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By Willems, Brian; Heidegger, Martin; Hopkins, Gerard Manley

Hopkins and Heidegger is a brand new exploration of Gerard Manley Hopkins' poetics during the paintings of Martin Heidegger. extra noticeably, Brian Willems argues that the paintings of Hopkins does not less than suggest recommendations to a couple of hitherto unresolved questions relating to Heidegger's later writings, vitalizing the techniques of either writers past their neighborhood contexts. Willems examines a few cross-sections among the poetry and considered Hopkins and the philosophy of Heidegger. whereas neither author ever without delay addressed the other's paintings - Hopkins died the yr Heidegger used to be born, 1899, and Heidegger by no means turns his innovations on poetry to the Victorians - a few similarities among the 2 were famous yet by no means fleshed out. Willems' readings of those cross-sections are targeted on Hopkins' innovations of 'inscape' and 'instress' and round Heidegger's examining of either appropriation (Ereignis) and the fourfold (das Geviert). This research might be of curiosity to students and postgraduates in either Victorian literature and Continental philosophy.

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Extra info for Hopkins and Heidegger

Sample text

Man’ is just as removed from the real as darkness, night and stars are, because all of them are images. And this brings the argument back to ‘man, who is called the image of God’ (my emphasis). It is ‘man’ who calls ‘man’ the image of God – humanity calls itself the image because it has turned the image, which has become a screen, into an easier-to-understand linear representation. In other 22 Hopkins and Heidegger words, in order to understand the image that has become too difficult to comprehend, humanity has called itself into action by putting the image into words.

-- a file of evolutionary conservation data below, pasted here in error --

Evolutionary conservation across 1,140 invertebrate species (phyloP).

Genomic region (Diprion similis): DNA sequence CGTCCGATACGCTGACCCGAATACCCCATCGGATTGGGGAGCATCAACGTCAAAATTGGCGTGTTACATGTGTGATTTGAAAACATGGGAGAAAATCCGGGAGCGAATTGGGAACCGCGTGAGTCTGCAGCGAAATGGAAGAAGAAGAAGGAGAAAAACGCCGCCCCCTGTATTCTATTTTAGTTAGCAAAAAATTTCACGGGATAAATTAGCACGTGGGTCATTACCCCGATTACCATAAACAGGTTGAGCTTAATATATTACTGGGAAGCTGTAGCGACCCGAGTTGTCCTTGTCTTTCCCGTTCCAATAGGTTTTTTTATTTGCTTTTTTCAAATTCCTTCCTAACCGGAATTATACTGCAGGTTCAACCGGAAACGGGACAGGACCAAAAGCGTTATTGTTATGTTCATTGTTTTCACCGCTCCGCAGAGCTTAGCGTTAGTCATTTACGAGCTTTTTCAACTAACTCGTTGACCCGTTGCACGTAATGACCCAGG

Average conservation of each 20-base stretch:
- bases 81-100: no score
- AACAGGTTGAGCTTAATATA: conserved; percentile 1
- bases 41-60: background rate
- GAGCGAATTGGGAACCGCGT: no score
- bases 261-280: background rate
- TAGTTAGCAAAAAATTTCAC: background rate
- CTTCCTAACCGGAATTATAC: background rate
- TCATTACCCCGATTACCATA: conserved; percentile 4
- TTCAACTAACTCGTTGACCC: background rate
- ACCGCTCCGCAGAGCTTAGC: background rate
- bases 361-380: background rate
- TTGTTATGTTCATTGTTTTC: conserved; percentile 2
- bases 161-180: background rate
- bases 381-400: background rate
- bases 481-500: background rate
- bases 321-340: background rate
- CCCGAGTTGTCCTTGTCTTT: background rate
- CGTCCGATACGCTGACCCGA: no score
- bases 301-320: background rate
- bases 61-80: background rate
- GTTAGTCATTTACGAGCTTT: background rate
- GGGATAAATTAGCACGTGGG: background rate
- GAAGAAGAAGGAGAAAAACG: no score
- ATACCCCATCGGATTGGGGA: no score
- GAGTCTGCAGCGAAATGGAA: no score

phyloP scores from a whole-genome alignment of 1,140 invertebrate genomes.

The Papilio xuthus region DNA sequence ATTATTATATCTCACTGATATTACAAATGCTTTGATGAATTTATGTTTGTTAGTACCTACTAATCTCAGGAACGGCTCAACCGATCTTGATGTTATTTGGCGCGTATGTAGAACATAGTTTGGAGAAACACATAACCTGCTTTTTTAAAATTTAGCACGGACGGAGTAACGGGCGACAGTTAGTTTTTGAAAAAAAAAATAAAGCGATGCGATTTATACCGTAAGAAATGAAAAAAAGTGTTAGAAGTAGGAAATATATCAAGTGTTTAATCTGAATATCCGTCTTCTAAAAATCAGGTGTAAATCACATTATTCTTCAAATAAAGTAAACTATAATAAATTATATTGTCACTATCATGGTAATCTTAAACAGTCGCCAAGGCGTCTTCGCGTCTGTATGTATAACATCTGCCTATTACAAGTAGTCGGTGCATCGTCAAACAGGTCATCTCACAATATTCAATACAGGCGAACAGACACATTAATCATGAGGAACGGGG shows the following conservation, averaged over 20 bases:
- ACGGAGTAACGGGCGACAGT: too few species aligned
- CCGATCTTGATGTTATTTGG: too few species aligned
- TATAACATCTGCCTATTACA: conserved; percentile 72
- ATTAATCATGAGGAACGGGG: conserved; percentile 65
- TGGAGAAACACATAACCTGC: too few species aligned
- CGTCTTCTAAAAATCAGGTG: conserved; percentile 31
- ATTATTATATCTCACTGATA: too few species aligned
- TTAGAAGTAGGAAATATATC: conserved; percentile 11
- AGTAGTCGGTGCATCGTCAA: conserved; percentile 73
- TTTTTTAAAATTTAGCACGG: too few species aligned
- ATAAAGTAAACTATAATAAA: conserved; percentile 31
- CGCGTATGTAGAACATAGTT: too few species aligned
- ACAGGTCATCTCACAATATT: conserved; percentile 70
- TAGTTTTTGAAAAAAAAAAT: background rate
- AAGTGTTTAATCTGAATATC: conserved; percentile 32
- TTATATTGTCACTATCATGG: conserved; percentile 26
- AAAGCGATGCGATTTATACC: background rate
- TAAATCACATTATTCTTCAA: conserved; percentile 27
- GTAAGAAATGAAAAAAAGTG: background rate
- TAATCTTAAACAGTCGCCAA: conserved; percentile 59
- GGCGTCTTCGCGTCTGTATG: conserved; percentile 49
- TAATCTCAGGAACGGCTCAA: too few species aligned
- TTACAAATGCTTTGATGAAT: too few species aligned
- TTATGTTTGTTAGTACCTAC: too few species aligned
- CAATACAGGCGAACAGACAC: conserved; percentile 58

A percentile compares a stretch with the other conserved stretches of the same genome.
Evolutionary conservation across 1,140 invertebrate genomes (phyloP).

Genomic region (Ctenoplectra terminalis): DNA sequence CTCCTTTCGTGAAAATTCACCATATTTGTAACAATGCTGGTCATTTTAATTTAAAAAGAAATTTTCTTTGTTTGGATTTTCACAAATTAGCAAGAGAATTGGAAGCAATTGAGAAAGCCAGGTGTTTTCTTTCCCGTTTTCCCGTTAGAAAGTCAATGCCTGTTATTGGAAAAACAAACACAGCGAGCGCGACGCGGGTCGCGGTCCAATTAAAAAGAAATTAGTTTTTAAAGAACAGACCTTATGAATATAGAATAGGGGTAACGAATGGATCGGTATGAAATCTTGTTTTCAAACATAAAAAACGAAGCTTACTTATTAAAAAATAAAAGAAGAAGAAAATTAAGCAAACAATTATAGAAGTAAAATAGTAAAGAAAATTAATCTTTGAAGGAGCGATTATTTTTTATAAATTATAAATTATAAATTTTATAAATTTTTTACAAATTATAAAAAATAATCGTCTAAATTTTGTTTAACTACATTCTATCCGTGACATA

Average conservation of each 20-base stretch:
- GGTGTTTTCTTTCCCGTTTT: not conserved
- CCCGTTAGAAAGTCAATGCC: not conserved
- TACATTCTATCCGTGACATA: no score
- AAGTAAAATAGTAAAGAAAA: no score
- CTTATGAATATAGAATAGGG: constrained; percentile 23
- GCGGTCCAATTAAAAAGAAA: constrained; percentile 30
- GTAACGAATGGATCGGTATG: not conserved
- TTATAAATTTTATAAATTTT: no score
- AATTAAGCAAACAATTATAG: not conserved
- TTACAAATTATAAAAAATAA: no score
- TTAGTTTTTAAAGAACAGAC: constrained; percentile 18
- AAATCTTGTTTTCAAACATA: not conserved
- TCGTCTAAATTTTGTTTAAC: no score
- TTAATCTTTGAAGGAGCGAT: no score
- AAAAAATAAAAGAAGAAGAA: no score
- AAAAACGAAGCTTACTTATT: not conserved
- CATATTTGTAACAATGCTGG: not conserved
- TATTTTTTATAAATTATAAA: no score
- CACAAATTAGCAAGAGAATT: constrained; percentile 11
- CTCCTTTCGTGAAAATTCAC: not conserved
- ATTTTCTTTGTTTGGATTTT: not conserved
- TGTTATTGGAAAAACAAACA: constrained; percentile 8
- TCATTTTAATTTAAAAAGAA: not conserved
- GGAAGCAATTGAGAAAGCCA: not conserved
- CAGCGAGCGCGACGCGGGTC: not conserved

The rope seems to be pulling down, but it also saves one from falling: it is both the problem and its solution. What is enacted here is a movement similar to the greeting described above, in which in order to be open one first has to fail, to be afraid, or in the words of the stanza above, ‘a drift’. An editorial decision made by Robert Bridges (and repeated in most standard editions of Hopkins’ poems), actually detracts from this sense of steep peril. In the second to last line, as R. J. C. Watt reports, the word ‘flanks’ is, in the surviving manuscripts (the original is lost), actually ‘planks’.

317) Literary critic Terry Eagleton has developed a similar (although more two-dimensional) reading of the ‘fall’ in Hopkins. In his essay ‘Nature and the Fall in Hopkins’, Eagleton, looking at the early poem of Hopkins’ ‘Spring’, writes the lines dexterously avoid equating Nature as it is with unfallenness, while at the same time contrasting it favourably with man’s tendency to sin. Moreover, the sense of this strained, fragile survival within nature then leads on to a suggestion of how likely the Eden of man’s own past – his childhood – is to sour .

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